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Harry Edwin Bruce Bruce-Porter

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1904.

H. E. B. Bruce-Parker (Harry Edwin Bruce Bruce-Porter) (1869-1948)

1900 Letter.[1]

1904 PORTER, Dr. H. E. Bruce, Langholm, Windsor. Cars: 6-h.p. and 15-h.p. Daimlers. Total distance travelled since becoming a motorist: 40,000 miles. Was formerly Surgeon-Capt. in Army Medical Staff. Was the first doctor in England to adopt the automobile for professional work. Demonstrated its use in Slough railway accident; set fashion in educating horses to motors by teaching Queen Victoria's horses. Club: A.C.G.B. & I. [2]

1904 PORTER, Mrs. Bruce, Langholm, Windsor. Is as much interested in motoring as her husband, Dr. Bruce Porter. Club: Ladies' A.C.G.B. & I. (Committee.) [3]


SIR BRUCE BRUCE-PORTER, K.B.E., C.M.G., M.D., D.L. [4]

Sir Bruce Bruce-Porter died on Oct. 15 at the age of 79 at the home of his son-in-law and his daughter in Somerset.

Harry Edwin Bruce Bruce-Porter was the son of the late Capt. J. Porter, R.A., and was born at Woolwich. He was educated privately and at the London Hospital, where he won many prizes and scholarships. He qualified as L.S.A. in 1892, and took the Conjoint diploma in the following year. He then joined the Army Medical Staff, as it was called, and won more distinctions at Netley.

After rising to the rank of surgeon-captain he resigned and began private practice in the West End of London. As Dr. Bruce-Porter he was soon well known, and at one time had probably one of the largest and most lucrative general practices in London. He was one of the men who were quick to appreciate the value of the young science of clinical pathology.

His opportunity for distinction came with the war of 1914-18, when he was recalled to service and promoted to command the Third London General Hospital, where he found himself at the head of a team of the leading London consultants. Later he went out to Mesopotamia in command of No. 40 British General Hospital, was mentioned in dispatches, and awarded the C.M.G. in 1917. He had also done good work as physician to King Edward VII's Hospital for Officers.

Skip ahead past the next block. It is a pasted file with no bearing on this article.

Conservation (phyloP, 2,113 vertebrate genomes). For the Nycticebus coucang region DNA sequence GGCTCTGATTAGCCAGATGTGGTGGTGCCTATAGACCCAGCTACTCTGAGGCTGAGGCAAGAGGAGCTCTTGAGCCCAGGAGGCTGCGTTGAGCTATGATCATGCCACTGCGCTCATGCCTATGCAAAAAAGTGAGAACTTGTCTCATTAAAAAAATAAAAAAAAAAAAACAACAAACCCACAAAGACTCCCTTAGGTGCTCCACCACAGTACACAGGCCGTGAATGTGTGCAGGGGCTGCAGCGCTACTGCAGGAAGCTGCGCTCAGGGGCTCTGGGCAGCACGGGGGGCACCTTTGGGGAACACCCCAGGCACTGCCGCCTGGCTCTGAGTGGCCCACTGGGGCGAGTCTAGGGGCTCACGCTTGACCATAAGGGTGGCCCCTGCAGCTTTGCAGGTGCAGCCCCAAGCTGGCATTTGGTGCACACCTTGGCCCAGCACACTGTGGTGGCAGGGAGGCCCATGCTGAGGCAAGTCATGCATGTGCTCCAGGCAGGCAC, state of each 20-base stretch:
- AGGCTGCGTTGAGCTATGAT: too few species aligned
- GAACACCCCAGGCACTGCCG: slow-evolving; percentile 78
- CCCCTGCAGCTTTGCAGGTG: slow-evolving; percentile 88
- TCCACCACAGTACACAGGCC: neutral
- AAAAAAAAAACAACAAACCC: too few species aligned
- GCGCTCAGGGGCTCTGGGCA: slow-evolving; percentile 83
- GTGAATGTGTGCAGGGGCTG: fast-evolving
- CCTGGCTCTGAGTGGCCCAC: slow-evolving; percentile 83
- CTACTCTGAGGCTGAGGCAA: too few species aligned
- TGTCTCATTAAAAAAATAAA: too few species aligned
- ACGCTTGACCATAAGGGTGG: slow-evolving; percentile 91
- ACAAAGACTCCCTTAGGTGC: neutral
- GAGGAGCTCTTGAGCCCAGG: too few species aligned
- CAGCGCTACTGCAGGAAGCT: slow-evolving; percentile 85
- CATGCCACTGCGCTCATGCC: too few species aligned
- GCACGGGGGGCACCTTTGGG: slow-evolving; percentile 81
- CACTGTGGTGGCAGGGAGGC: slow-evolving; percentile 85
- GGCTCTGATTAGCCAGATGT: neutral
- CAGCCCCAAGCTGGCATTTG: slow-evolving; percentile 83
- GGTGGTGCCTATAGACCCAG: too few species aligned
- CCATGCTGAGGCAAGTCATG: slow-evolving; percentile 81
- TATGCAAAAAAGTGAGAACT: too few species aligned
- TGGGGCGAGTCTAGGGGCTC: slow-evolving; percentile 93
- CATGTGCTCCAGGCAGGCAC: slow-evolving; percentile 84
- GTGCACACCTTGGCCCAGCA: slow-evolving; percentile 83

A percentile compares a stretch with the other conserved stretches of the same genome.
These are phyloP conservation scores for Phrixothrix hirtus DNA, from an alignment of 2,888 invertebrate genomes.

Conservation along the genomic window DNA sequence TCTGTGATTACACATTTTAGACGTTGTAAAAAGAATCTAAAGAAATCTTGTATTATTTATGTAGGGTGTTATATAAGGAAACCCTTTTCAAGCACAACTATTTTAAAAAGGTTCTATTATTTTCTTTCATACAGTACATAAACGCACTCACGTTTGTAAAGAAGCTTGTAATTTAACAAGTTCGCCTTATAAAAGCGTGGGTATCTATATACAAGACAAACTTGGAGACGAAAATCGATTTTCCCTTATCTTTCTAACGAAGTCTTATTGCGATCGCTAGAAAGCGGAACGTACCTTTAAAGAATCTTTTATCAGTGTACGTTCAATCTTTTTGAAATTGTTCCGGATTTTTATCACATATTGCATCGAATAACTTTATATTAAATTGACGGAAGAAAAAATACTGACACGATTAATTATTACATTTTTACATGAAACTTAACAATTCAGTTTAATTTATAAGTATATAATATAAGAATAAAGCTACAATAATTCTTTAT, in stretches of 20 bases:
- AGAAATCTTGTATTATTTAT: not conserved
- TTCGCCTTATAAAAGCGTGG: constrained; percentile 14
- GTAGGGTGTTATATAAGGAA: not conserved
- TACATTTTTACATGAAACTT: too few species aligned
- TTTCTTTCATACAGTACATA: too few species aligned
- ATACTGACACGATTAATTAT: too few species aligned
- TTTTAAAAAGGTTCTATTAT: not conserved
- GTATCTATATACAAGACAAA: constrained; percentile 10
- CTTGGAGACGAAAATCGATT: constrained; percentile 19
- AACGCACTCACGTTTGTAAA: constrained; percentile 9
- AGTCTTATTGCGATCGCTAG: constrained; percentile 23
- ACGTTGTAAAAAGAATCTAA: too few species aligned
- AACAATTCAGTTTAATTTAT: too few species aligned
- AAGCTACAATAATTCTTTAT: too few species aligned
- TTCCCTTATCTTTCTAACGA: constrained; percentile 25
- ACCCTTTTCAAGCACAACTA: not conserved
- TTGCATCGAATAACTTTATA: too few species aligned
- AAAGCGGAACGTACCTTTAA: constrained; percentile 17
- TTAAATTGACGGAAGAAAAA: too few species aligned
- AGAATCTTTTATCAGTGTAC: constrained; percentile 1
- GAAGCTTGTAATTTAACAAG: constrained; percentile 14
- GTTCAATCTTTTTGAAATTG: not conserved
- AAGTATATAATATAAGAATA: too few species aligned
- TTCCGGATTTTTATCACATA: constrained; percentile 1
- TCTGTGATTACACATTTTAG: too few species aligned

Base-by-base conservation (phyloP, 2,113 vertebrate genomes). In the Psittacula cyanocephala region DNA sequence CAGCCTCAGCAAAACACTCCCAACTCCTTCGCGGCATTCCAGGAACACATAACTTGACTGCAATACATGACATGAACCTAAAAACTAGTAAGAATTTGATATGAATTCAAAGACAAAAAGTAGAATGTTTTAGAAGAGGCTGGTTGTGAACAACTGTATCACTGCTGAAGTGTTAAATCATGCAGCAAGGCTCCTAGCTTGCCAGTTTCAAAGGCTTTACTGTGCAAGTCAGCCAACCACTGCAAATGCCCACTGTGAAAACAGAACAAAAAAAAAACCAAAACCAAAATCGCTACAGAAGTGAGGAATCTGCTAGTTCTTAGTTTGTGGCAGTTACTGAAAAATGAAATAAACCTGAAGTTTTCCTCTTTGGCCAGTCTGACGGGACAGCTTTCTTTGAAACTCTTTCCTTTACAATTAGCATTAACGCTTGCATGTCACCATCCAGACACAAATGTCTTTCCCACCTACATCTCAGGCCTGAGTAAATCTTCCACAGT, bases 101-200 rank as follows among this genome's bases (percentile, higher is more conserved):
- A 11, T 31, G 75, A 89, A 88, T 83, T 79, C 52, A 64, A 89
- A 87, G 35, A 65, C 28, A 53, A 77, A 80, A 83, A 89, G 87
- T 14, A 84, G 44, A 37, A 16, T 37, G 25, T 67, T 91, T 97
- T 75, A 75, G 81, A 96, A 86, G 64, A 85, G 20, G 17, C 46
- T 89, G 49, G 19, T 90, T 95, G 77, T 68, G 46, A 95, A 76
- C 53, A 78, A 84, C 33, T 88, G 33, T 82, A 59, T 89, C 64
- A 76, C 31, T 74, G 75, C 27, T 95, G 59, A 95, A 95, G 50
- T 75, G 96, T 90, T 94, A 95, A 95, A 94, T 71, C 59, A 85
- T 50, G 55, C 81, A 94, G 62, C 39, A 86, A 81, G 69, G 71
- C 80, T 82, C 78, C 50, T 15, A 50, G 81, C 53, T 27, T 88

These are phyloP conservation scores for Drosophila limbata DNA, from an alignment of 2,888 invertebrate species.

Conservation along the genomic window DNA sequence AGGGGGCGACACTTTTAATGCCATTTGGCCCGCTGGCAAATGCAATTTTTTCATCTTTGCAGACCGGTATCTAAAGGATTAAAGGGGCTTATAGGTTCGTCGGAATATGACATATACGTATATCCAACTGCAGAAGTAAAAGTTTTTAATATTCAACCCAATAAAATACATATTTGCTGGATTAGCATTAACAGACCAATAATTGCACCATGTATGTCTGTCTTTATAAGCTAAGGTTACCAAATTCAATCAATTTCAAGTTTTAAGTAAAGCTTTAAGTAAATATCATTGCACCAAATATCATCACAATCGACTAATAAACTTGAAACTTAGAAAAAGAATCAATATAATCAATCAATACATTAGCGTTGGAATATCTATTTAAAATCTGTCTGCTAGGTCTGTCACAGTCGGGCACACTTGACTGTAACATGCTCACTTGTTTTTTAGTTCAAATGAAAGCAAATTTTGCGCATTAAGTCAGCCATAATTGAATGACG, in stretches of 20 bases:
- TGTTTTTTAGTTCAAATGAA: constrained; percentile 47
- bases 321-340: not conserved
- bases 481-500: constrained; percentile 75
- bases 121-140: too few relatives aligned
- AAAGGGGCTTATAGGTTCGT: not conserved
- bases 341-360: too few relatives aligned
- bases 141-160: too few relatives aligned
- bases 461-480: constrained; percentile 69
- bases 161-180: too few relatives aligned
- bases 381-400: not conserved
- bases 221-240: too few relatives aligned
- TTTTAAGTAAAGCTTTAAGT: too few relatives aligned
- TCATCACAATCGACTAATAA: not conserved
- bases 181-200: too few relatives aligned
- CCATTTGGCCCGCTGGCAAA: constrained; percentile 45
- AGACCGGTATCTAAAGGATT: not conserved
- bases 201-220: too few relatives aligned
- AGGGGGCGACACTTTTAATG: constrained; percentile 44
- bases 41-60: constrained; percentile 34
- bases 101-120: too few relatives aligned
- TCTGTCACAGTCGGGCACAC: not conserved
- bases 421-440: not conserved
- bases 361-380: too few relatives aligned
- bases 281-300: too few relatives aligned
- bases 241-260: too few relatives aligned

Outside his strictly professional work Bruce-Porter had many interests and made himself very useful. He was a Deputy-Lieutenant for London. a Fellow of the Institute of Public Health, a member of the Council of the Imperial Service College

Trust, a military member of the Council of the Territorial Force Association of London, a past president of the Hunterian Society, a vice-president of the Shaftesbury Society and Ragged School Union, an honorary member of the Smeatonian Society of Civil Engineers, and a Knight of Grace of the Order of St. John of Jerusalem. He served also on a Home Office committee charged with inquiry into legislation on the treatment of inebriates.

He founded the Bruce-Porter Home for children of Dr. Barnardo's Homes needing orthopaedic treatment. In 1919, then a colonel in the Army Medical Service, he was honoured for his services by the conferment of the K.B.E. In later years he joined forces with Sir Arbuthnot Lane in the latter's New Health Society.

Sir Bruce married in 1896 Essie, daughter of the late Rev. D. Bruce, D.D., of Auckland, New Zealand, and widow of J. H. Honeyman, M.D. They had twin daughters. Lady Bruce-Porter was a Lady of Grace of the Order of St. John of Jerusalem, and died in 1937. Bruce-Porter had been an early and keen devotee of motoring, and was a founder-member of Brooklands.



See Also

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Sources of Information

  1. The Autocar 1900/02/10
  2. Motoring Annual and Motorist’s Year Book 1904
  3. Motoring Annual and Motorist’s Year Book 1904
  4. [1] BMJ obituary 1948